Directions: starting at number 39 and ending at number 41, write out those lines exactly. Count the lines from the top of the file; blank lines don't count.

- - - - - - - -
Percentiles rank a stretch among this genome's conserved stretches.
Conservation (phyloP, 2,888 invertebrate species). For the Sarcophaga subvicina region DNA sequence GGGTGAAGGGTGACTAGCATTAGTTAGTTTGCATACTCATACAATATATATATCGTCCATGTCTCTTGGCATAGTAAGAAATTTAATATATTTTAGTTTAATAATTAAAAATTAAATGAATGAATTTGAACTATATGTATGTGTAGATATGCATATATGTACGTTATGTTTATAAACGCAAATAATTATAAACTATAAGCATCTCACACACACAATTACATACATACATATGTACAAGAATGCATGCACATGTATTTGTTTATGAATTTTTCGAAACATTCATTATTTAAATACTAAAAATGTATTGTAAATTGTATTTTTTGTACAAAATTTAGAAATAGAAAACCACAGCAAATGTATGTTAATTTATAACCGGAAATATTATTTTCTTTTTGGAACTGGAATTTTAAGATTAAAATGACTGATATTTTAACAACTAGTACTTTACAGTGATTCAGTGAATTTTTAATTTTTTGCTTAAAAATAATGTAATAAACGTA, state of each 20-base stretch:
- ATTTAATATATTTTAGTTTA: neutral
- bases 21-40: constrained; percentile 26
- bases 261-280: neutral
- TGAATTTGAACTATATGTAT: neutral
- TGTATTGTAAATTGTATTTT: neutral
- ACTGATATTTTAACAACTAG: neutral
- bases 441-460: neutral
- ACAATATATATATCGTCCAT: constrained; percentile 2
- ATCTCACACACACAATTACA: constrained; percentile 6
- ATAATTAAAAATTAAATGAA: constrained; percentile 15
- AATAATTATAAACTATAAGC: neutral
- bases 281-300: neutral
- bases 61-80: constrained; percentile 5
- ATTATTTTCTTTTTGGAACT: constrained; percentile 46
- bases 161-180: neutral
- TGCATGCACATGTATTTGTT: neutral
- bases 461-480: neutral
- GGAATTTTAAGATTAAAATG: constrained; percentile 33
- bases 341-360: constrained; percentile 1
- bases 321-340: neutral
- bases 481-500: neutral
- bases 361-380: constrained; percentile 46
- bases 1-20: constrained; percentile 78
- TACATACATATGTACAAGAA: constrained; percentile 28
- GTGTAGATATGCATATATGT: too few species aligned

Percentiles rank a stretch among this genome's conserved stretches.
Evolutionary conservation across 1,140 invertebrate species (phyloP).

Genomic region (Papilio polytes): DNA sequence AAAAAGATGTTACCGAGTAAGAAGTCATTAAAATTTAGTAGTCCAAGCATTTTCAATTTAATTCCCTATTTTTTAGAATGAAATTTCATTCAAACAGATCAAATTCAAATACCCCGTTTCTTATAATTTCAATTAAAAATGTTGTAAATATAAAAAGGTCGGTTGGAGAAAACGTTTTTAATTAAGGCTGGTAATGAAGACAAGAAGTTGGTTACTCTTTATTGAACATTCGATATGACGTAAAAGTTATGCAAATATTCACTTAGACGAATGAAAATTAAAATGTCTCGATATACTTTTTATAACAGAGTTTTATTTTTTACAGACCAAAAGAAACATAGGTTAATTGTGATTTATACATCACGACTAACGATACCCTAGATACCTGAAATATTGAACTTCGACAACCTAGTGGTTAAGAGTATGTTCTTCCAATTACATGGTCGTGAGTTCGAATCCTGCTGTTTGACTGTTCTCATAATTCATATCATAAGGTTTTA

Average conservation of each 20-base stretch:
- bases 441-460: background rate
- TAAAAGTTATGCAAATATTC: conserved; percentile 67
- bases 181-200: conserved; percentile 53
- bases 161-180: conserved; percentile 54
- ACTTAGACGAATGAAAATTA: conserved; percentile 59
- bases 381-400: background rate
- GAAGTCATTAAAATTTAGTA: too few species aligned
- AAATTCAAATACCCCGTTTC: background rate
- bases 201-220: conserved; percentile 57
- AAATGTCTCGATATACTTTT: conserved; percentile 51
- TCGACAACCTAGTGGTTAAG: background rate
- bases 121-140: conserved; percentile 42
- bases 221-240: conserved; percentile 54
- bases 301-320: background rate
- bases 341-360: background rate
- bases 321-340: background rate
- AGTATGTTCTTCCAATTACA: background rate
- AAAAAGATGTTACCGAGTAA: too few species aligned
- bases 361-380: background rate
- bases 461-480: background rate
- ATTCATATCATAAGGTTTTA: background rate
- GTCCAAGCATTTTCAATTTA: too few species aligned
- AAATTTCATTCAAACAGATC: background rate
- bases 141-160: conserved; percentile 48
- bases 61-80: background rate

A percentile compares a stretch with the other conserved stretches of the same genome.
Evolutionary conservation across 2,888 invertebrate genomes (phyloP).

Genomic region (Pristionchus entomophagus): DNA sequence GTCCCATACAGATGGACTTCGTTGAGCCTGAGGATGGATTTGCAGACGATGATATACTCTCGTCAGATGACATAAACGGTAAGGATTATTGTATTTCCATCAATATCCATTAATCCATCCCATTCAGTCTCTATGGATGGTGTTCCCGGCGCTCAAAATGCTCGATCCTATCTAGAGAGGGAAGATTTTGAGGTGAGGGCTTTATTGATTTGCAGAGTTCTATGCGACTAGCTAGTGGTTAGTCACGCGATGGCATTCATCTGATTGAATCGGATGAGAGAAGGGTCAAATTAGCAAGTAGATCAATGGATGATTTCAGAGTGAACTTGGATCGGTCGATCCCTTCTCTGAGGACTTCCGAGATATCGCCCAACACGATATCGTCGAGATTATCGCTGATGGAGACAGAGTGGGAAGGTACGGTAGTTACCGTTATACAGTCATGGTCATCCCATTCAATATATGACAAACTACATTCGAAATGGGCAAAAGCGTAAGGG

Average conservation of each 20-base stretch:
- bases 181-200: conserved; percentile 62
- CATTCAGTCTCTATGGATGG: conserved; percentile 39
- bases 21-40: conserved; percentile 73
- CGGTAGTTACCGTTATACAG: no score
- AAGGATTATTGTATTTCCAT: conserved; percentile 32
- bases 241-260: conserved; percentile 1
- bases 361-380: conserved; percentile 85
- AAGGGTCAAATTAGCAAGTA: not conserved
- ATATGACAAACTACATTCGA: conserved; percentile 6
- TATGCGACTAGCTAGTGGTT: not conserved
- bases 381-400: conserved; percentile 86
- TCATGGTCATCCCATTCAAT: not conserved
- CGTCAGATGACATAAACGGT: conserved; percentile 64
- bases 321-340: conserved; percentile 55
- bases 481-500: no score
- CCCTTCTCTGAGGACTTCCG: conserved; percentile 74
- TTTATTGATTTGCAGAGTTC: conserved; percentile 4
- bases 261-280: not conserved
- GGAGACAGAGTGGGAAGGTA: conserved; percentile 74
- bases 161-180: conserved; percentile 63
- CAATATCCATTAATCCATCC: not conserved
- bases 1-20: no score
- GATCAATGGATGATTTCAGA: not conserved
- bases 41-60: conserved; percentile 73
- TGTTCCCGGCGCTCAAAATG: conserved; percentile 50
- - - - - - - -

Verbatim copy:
- AAATTCAAATACCCCGTTTC: background rate
- bases 201-220: conserved; percentile 57
- AAATGTCTCGATATACTTTT: conserved; percentile 51